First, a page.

The establishment of the MIT International Science and Technology Initiative (MISTI) and the appointment of Professor Suzanne Berger, a leading scholar of comparative politics and political economy, to direct it have been announced by Provost Mark S. Wrighton.
Provost Wrighton also announced that Dr. Berger, a member of the Department of Political Science, has been selected as the first holder of a new professorship established by the Raphael Dorman and Helen Starbuck Memorial Fund. The professorship has been designated for a distinguished faculty member working in the area of international relations.
"In connection with her current role as leader of MIT's International Science and Technology Initiative, and based on her distinguished record of academic achievement, it is most fitting that Dr. Berger be the inaugural holder of the Raphael Dorman and Helen Starbuck Professorship," the provost said.
The establishment of MISTI reflects the broad consensus at MIT that it is important for education and research to reflect a global view, Professor Wrighton said. MISTI's programs will be coordinated administratively within MIT's Center for International Studies (CIS), which is headed by Professor Kenneth A. Oye.
"The rationale for this internationalization of education and research was in part laid out in two major MIT studies and in President Vest's inaugural address," Professor Wrighton said. Made in America, the report of the MIT Commission on Industrial Productivity, emphasized our country's need to learn to live in the world economy and underscored MIT's obligation to provide the kind of education in cultures, practices and languages that would enable this.
The other study, the provost continued, was that of the Committee on International Relationships of MIT in a Technologically Competitive World, which stated in 1991: "MIT's responsibility to the nation in which it was founded and nurtured is served first and foremost by maintenance of its position as a premier institution in education and research in science and technology. The commitment to maintain preeminence requires that MIT be thoroughly engaged in international activities in science and technology and that its faculty, students and research staff be able to interact fully and openly with, and stay abreast of, research wherever it is carried out."
The committee, headed by MIT Professor Eugene Skolnikoff of political science, a former director of the CIS, said that "to prepare MIT's graduates better for the realities of today's global society and marketplace, the faculty and administration should take steps to strengthen the international dimensions of the undergraduate curriculum."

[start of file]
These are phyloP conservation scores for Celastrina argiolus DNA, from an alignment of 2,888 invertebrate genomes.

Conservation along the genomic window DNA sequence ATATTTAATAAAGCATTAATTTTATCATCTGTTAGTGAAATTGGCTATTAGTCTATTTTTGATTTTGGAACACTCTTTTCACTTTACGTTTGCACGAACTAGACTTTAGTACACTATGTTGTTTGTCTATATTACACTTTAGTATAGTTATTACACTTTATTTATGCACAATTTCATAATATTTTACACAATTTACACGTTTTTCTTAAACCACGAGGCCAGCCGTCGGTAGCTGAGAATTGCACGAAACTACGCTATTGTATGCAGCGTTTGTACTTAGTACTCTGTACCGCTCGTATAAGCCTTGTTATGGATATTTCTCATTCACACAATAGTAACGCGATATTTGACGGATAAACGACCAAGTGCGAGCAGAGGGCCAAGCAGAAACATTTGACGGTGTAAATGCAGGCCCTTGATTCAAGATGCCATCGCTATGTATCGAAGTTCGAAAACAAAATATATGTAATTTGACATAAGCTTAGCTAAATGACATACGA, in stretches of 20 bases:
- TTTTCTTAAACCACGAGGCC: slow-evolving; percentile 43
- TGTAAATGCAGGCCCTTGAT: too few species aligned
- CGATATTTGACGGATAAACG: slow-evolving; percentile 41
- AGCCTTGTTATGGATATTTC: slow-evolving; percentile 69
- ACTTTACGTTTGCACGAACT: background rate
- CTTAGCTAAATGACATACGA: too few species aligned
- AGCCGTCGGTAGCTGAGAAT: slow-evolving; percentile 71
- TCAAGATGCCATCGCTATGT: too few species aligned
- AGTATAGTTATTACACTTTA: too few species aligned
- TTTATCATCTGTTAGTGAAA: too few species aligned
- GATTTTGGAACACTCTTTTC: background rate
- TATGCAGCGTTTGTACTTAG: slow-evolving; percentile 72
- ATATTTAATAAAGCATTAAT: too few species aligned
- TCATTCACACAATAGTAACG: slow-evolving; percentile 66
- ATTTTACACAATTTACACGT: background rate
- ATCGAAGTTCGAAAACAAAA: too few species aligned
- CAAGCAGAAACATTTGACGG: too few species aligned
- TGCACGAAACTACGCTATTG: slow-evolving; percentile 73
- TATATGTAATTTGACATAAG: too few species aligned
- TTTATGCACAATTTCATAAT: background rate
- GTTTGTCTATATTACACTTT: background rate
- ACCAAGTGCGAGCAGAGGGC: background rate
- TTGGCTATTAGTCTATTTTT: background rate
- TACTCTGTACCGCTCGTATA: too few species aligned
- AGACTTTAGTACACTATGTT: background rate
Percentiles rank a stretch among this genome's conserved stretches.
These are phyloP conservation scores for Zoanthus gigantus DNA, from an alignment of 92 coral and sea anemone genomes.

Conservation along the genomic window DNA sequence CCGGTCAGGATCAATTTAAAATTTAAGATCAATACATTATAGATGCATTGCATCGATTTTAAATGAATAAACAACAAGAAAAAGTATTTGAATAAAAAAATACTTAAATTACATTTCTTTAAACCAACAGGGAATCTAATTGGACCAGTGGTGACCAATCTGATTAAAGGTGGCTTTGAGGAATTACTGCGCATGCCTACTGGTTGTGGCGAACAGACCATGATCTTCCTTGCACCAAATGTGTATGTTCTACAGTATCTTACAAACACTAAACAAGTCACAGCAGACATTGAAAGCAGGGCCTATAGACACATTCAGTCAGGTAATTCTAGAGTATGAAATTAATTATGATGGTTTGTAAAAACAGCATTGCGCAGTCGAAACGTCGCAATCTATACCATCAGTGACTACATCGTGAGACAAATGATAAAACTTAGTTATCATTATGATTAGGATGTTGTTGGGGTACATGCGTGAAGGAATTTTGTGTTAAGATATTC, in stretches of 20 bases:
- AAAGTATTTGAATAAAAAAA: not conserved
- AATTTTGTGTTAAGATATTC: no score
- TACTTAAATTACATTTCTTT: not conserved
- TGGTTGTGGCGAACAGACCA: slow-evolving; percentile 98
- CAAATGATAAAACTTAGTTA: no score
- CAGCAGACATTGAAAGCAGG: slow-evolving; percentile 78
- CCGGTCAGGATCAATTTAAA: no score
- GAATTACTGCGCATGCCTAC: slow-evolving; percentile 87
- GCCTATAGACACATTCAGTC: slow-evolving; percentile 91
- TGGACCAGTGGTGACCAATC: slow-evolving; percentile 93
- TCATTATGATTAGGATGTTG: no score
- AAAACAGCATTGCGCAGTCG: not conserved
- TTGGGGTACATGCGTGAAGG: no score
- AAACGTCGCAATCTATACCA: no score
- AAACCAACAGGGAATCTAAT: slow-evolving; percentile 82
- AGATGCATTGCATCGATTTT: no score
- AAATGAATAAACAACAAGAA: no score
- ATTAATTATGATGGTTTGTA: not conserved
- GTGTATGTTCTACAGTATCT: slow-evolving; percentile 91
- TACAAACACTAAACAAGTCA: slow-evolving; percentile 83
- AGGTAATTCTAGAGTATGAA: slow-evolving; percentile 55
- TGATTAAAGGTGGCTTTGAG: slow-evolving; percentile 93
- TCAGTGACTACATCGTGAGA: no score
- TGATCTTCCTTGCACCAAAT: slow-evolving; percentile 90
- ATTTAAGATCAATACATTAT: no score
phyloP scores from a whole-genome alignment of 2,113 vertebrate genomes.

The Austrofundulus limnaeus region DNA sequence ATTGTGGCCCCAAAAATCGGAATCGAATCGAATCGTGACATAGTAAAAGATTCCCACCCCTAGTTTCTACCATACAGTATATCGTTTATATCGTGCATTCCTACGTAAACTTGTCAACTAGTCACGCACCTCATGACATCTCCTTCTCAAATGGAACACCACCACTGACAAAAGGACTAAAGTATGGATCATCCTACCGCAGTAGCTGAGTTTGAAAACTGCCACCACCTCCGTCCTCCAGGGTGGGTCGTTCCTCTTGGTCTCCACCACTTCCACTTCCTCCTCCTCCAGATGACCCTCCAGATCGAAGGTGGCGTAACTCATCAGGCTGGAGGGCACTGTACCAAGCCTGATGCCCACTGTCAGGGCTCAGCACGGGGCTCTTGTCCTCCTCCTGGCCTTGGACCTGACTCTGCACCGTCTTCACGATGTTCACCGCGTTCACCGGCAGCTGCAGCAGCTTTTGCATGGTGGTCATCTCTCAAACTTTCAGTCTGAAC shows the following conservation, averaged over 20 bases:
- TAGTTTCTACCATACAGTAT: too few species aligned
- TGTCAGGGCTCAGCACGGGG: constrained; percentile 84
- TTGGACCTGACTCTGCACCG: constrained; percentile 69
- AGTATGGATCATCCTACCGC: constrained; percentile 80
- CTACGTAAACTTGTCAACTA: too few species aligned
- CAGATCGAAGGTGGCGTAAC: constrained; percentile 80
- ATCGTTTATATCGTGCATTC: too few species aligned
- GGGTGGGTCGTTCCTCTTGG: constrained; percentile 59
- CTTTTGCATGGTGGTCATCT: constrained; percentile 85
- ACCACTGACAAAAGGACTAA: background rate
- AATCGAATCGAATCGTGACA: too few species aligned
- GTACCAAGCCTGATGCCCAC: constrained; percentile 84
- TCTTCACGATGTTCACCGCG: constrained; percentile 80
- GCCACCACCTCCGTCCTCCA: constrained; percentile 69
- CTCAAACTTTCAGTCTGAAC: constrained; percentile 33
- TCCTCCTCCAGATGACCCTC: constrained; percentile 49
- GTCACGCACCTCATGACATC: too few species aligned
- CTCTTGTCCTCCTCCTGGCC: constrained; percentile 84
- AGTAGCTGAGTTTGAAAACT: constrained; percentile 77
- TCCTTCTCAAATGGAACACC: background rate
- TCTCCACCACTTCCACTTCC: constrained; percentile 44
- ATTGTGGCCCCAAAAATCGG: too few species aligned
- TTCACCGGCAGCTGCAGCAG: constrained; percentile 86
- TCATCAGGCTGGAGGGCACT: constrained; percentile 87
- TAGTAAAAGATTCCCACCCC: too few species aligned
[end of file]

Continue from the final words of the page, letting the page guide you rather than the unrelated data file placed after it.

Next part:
Under Professor Berger's leadership, MISTI is setting up programs and opportunities for research, study and work abroad. The goal is to give life to the recommendations of the 1991 committee and to the inaugural address call of President Vest to make "the matter of international context and opportunity an integral part of an MIT education."
At present, MIT provides many opportunities for foreign students, scholars and companies to learn how to operate in an American research environment, Professor Berger said. "Through MISTI, we seek to secure the same opportunities for our own students abroad," she said.
The new international programs will develop over a period of years. In the first phase, Professor Berger said, a set of programs for China is being developed with four objectives:
- Encourage and facilitate faculty-driven and faculty-desired research projects in China.
- Deepen on-campus educational programs in Chinese language, history and politics.
- Seek collaborations with research and educational institutions in China.
- Develop the MISTI/China link as a collaboration in which other institutions elsewhere in the world might participate.
Dr. Berger is best known for her contributions to the study of Western Europe. Much of her research has analyzed the persistence of differences among advanced industrial societies. In 1986 she founded Seminar XXI, an MIT program on international politics that is taught in Washington, DC, for members of government and business. She was a co-author of Made in America: Regaining the Productive Edge (MIT Press, 1989). She is a member of the operating committee of the Industrial Performance Center at MIT and of the Center for International Studies.
Dr. Berger received the BA degree from the University of Chicago in 1960 and the PhD from Harvard University in 1967. She joined MIT in 1968. She continues as a senior research associate at Harvard's Center for European Studies.
Her honors include the French-American Foundation Chair in American Civilization at the Ecole des Hautes Etudes in Paris, Guggenheim and Woodrow Wilson fellowships, and grants from the Ford Foundation and the American Philosophical Society. She is a fellow of the American Academy of Arts and Sciences, a member of the Council on Foreign Relations, and a member of the German American Academic Council.
Dr. Berger headed the Department of Political Science from 1989 to 1992. She has been Ford International Professor of Political Science since 1985.
A version of this article appeared in MIT Tech Talk on January 25, 1995.